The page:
Education News

Peru’s Digital Investment Under Scrutiny

Peru’s Digital Investment Under Scrutiny

Can access to technology save a country from poverty?

Five years ago, the Peruvian government set out to test this theory by investing $200 million in the One Laptop Per Child (OLPC) initiative. The ambitious initiative distributed 800,000 laptops to children across the country.

Education officials are now responding to inquiries about the successes and failures of the program.

“In essence, what we did was deliver the computers without preparing the teachers,” said Sandro Marcone, the Peruvian education official who now runs the program.

Ill-prepared teachers and lack of internet access has led to roadblocks and criticism. Is it too late to remedy the program in Peru? Can these rugged, low-power laptops connect children to education by engaging them in their own education?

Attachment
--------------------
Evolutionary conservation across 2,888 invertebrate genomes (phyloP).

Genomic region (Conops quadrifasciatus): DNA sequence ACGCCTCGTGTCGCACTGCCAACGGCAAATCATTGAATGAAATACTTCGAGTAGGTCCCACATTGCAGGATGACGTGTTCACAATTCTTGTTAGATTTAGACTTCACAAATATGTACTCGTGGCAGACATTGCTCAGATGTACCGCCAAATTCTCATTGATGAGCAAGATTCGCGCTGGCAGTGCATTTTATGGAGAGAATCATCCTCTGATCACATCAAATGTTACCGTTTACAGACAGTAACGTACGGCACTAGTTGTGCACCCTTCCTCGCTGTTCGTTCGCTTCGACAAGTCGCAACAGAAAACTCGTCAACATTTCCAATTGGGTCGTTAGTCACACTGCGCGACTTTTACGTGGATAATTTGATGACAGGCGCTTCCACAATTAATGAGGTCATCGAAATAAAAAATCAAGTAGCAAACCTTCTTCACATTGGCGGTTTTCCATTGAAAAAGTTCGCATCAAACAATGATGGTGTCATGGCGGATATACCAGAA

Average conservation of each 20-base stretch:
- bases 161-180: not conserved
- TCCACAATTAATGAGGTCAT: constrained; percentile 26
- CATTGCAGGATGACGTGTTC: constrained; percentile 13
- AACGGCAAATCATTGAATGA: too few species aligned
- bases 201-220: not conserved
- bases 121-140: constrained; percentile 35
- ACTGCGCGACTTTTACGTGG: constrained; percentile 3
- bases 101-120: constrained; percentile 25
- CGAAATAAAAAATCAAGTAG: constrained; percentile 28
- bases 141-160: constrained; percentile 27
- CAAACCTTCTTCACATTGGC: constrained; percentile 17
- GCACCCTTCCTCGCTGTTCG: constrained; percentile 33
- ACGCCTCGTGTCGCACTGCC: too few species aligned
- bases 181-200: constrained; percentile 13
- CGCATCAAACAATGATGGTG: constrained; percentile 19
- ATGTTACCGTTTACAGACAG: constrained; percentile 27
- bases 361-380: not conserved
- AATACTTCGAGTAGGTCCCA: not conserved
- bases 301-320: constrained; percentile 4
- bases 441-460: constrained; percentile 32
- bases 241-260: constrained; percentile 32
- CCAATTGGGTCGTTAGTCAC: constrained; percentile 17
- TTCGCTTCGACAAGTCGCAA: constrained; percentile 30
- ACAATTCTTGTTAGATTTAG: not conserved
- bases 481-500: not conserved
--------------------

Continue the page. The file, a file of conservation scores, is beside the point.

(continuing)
Read the entire story at Education Week.
Learn more about the One Laptop Per Child Initiative.

Photo Courtesy: Karel Navarro/AP
A boy uses his laptop at the Jose Maria public school in a shantytown on the outskirts of Lima, Peru. Peru has sent more than 800,000 laptop computers children across the country, one of the world’s most ambitious efforts to leverage digital technology in the fight against poverty. Yet five years into the program, there are serious doubts about whether the largest single deployment in the One Laptop Per Child initiative was worth the more than $200 million that Peru’s government spent.